Oral arguments before the State Supreme Court took place on June 6 at the Temple of Justice in Olympia. If you really want to geek out on legal stuff, you can watch the proceeding on TVW here (about 45 minutes).

The importance of the State Supreme Court’s opinion in this case cannot be overstated. Read the entire opinion here and the article by the Seattle Times here.

In the week since the opinion was issued, Historic Seattle, Docomomo WEWA, and the Washington Trust for Historic Preservation have learned more about what this all means and what might be ahead. It’s our understanding that all state agencies (including state universities) must comply with local development regulations adopted pursuant to GMA. This is HUGE.

In the weeks and months ahead, we hope to meet with the City and the UW to discuss what this new world order will mean in the future. The UW recently released its 2018 Campus Master Plan. Will it be updated to reflect that the University is now subject to the LPO? Will the historic resource survey and inventory of the campus (soon to be completed) be updated to include language about local landmark or district eligibility? Will the University change its internal review of historic resources and transform it into a more public process, taking into account the very public landmark nomination and designation review process? These are just some of the questions we have.

The Supreme Court win won’t bring back the Nuclear Reactor Building (may it rest in peace), but it can help save other properties owned by UW in the future and may serve as an important precedent for future cases regarding historic properties across the state.

Historic Seattle thanks our attorney David Bricklin, partner organizations Docomomo WEWA and the Washington Trust for Historic Preservation, Assistant City Attorneys Roger Wynne and Patrick Downs, and the Seattle Historic Preservation Program staff for their hard work to secure this collaborative victory for preservation. We appreciate the support of the Department of Archaeology and Historic Preservation, Futurewise, and the Washington State Association of Municipal Attorneys who all submitted amicus briefs. We give a shout out to Abby Inpanbutr. Back in 2008, she was a graduate student in architecture at the UW. She alerted our three preservation groups about the threatened status of the Nuclear Reactor Building. Little did we know at the time that our advocacy efforts would be an almost ten-year fight. And finally, we offer a big thanks to our generous donors who have help to fund this effort!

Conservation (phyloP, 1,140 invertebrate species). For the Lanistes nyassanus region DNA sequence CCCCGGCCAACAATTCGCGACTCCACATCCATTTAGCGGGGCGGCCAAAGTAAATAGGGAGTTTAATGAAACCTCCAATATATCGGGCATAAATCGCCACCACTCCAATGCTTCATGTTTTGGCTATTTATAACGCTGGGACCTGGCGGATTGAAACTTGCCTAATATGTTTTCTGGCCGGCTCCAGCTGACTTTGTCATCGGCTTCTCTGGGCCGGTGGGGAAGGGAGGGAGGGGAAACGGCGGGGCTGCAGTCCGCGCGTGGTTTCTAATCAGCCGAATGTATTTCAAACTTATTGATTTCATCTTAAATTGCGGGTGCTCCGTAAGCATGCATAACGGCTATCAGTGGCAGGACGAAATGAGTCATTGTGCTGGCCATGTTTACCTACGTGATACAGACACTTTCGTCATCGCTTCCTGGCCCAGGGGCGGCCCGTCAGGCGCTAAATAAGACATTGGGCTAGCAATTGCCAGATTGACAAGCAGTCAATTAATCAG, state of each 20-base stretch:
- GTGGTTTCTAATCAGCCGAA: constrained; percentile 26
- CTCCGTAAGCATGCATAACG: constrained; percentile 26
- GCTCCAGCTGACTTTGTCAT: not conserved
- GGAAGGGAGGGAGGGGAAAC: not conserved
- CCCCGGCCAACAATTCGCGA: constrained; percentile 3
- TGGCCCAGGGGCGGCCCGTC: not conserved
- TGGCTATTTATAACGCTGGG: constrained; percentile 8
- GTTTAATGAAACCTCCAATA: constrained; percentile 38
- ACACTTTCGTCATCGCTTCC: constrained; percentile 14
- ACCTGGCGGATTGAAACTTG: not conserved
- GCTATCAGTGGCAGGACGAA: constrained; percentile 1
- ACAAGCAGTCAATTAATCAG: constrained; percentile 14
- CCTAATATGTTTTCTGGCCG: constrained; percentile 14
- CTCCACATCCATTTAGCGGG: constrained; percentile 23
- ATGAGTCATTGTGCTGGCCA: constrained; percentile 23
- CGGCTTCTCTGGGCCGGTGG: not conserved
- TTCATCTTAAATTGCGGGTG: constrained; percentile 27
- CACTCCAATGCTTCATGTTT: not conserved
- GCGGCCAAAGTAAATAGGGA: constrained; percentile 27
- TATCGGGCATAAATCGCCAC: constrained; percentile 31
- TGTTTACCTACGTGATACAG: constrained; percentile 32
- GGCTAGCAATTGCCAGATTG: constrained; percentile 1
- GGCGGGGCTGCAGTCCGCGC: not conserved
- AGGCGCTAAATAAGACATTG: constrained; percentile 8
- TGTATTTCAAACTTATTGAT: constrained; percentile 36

Wait, there’s more! On October 6, in a ceremony in New York City, Historic Seattle, Docomomo WEWA, and the Washington Trust for Historic Preservation will be honored with a Docomomo US Modernism Award of Excellence in Advocacy for our Save the Reactor efforts. We wish the Nuclear Reactor Building had not been demolished, but its destruction was not in vain.

A version of this article was first published in the Docomomo US e-newsletter on July 20, 2017.

Photo: Advocates at a HeartBomb event celebrating the Nuclear Reactor Building, February 2015. The National Register-listed building was demolished by the UW in summer 2016. Photo by John Shea.

Call to Action: Comment on Mandatory Housing Affordability

Share Your Thoughts on Affordability!
Comment Period Extended to August 7

Have you heard of HALA? MHA? What about DEIS? If these acronyms are not familiar to you, they should be! All will affect your life and your city’s future.

What can you do? We’re asking supporters of preservation to review the Draft Environmental Impact Statement (DEIS) for Mandatory Housing Affordability (MHA) policy and submit your comments to the Office of Planning and Community Development (OPCD) by Monday, August 7. The DEIS evaluates MHA implementation in urban villages, proposed urban village expansion areas, and all other multifamily and commercial areas throughout the city.